On today’s show, we have Amy Cueva and Amy Bucher of Madpow.
Take one-part cutting-edge motivational science, add in a strong dash of design psychology, a high level of insight & innovative design…and round it off with 80 strongly-skilled and passionate professionals.
And you have Mad*Pow, a market-leading design company that has worked with the top names in healthcare – including CVS Health, Harvard Pilgrim and even the CDC.
This show episode was so chock full of great information, that it became the first ever 2-part interview series I have done!
In this episode. Dr. Steve Ambrose, Amy Cueva, and Amy Bucher discuss the following:
? How ‘motivational science’ and ‘design psychology’ are changing the world of patient experience and engagement.
? Blending creative processes with scientific methods to deliver unique solutions
? The framing strategy of today’s healthcare companies to deflect ‘pricing’
? Why persuasion is highly overrated in behavior change
? Collaboration as the ‘new’ innovation
? Engagement differences – pharma, payers, and providers
And so much more!
Some notable audio clips from the episode:
AMY CUEVA: “The health system…the structure with its walls, barrier, and canyons are a by-product of its business relationships, the transactions, the data flow, and the money flow.
This has created what we have today – where we expect PATIENTS TO SERVE the system. To be compliant, to understand the difference between an EOB and a bill, and where to go for what.
They’re essentially in the center of a disconnected ecosystem – a mess.
Our healthcare system was not intentionally designed to serve people, what they need…and how they need it. So we see a lot of companies that were designed to monetize sickness, instead of providing better health and vibrancy. But there’s plenty of opportunity to re-center the system for what people actually need in their lives…and how we can best serve them.”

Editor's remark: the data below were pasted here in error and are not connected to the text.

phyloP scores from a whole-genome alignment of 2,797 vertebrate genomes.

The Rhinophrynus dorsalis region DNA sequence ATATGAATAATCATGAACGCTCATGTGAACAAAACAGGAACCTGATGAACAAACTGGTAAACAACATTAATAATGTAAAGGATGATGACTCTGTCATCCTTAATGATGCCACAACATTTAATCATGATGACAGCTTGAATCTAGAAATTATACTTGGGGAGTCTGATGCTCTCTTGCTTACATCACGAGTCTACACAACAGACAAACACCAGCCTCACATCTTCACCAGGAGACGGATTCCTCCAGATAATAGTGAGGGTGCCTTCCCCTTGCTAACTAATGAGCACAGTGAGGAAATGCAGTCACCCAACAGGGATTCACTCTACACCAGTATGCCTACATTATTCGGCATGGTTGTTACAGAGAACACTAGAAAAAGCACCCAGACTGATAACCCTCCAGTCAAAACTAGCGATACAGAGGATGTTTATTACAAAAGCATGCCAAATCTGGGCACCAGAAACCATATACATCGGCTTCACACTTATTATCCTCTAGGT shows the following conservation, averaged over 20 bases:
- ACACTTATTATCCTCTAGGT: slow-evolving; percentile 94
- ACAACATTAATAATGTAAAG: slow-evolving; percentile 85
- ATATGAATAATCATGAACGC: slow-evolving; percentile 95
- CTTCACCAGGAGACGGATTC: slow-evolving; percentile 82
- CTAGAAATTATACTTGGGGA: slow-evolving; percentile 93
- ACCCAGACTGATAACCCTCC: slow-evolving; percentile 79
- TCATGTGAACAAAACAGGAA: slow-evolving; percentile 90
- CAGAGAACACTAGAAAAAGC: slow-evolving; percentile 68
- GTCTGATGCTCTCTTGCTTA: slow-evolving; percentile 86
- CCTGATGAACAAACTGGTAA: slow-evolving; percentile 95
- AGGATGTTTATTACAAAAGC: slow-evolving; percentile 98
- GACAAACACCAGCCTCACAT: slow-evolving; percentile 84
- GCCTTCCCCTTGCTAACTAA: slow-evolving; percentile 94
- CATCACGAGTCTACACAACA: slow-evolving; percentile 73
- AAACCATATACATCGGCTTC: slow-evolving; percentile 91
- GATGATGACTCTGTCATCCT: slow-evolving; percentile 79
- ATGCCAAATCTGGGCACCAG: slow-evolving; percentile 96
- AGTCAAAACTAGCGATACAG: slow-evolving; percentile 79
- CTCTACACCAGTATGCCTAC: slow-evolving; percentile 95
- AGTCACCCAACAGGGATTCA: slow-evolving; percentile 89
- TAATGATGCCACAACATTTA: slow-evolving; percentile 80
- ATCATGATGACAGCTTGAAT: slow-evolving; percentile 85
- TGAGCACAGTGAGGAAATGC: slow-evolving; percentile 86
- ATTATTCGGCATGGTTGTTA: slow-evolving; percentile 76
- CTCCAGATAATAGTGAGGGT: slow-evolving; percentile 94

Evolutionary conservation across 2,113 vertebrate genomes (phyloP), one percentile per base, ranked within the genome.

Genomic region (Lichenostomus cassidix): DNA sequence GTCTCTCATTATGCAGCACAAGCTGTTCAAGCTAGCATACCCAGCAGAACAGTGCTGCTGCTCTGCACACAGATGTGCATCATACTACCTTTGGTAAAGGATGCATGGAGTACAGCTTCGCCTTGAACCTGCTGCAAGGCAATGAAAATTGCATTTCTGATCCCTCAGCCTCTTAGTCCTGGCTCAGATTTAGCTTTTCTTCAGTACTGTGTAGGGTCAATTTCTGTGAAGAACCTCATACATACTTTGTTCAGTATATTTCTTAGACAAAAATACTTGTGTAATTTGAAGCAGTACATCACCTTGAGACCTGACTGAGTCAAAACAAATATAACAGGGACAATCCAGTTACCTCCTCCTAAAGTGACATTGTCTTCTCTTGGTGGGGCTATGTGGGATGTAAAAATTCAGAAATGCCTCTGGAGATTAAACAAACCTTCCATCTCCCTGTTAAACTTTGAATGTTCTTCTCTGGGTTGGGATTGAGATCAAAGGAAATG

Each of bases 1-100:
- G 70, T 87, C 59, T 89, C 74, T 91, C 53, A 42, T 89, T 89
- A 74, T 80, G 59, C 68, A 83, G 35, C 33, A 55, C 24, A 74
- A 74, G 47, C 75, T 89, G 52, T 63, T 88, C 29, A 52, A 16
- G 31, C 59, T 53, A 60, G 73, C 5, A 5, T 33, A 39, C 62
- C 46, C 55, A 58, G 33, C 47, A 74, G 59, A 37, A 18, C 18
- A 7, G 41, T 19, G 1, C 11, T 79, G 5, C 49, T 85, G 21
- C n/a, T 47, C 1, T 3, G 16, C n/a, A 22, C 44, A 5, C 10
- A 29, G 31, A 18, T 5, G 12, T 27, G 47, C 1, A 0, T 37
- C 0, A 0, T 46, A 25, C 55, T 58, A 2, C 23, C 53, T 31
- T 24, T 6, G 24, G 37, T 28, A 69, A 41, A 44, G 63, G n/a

DR. STEVE: “A new study from the Journal of the American Medical Association has really rung the bell in what I’ve been saying for nearly the last two years.
In that, the high pricing in healthcare is one of the major challenges driving us apart from other countries in our spending. The price levels we have…I think it’s become just obscene to be honest.
Plus, the use of the term ‘value-based’ care is one where it appears the business side of healthcare is framing the narrative. That ‘VALUE’ is defined by business players in healthcare as quality, outcome, and costs.
Look hard and you’ll see major players and entire industries that purposely avoid mentioning pricing to the politicians and media. They simple frame it around cost – from their end.”
AMY BUCHER: “You don’t need people to agree with YOUR reasons…to get them to do the behaviors you need them to do.
If you’re a physician and you want your patient to walk a mile a day to get more exercise to lower their reliance on medication, the numbers themselves are often more important to the doctor.
However, if that patient is a grandmother, whose grandchild lives a mile away in an area with bad parking. Now you’ve just found a way to get the behavior you wanted and the desired effect it will bring – in a way that works for the patient’s value system.
This is where motivational psychology really comes into play. It’s really about talking to people you are designing for, and understanding where THEY LIVE – in the psychological sense.
What do THEY care about, what are THEIR goals, what are THEIR values – and then how can you frame the experience so it achieves what THEY care about, instead about what YOU care about?”